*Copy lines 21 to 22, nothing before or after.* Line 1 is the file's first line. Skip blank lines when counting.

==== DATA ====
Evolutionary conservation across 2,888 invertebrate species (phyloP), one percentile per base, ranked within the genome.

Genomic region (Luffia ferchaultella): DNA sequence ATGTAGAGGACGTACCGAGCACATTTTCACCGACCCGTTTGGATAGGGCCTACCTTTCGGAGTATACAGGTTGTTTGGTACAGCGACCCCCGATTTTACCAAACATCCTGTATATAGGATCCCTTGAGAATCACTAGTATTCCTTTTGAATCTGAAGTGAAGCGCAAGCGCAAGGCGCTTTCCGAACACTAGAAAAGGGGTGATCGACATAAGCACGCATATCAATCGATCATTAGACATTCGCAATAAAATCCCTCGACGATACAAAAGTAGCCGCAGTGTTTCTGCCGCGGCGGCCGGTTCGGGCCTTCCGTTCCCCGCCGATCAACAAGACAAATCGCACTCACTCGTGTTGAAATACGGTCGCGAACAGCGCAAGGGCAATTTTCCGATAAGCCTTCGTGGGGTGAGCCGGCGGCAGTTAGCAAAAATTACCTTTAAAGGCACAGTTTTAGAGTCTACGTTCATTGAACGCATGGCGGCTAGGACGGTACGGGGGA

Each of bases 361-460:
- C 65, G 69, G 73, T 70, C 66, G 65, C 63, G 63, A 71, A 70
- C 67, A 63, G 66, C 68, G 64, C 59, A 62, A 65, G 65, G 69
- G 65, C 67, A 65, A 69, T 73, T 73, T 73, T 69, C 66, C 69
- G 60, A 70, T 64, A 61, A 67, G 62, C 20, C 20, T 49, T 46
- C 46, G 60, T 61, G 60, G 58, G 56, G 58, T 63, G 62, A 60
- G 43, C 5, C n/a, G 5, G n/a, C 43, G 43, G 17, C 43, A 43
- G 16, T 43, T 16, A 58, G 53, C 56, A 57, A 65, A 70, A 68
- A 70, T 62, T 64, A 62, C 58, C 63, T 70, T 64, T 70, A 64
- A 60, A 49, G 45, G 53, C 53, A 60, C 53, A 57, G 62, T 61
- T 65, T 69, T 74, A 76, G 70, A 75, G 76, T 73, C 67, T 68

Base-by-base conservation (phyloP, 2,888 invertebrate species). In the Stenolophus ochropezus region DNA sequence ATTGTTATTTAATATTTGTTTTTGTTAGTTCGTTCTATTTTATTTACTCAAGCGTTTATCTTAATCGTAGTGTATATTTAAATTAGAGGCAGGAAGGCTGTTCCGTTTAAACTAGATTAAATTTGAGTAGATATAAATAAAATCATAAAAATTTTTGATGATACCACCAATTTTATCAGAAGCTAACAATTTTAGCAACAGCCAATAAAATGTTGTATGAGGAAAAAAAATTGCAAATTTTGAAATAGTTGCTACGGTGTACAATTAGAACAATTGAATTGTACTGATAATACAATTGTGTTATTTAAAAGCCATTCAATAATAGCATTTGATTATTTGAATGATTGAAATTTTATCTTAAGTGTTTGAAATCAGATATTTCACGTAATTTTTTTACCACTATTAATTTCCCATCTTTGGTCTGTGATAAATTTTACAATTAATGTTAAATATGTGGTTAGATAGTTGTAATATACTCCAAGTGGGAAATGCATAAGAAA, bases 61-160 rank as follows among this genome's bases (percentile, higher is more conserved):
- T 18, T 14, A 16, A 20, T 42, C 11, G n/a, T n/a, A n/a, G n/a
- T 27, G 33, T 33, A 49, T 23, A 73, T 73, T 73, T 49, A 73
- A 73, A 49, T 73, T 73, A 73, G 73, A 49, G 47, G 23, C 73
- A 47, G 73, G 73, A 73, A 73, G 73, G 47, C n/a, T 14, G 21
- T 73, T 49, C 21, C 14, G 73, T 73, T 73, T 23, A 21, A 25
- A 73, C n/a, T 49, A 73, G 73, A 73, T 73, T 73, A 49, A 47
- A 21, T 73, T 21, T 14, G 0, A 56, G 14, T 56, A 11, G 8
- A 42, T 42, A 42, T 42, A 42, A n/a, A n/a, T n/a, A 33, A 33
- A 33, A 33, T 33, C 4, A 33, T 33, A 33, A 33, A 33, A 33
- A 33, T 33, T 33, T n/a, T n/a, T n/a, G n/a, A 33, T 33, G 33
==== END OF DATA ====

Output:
- A 21, T 73, T 21, T 14, G 0, A 56, G 14, T 56, A 11, G 8
- A 42, T 42, A 42, T 42, A 42, A n/a, A n/a, T n/a, A 33, A 33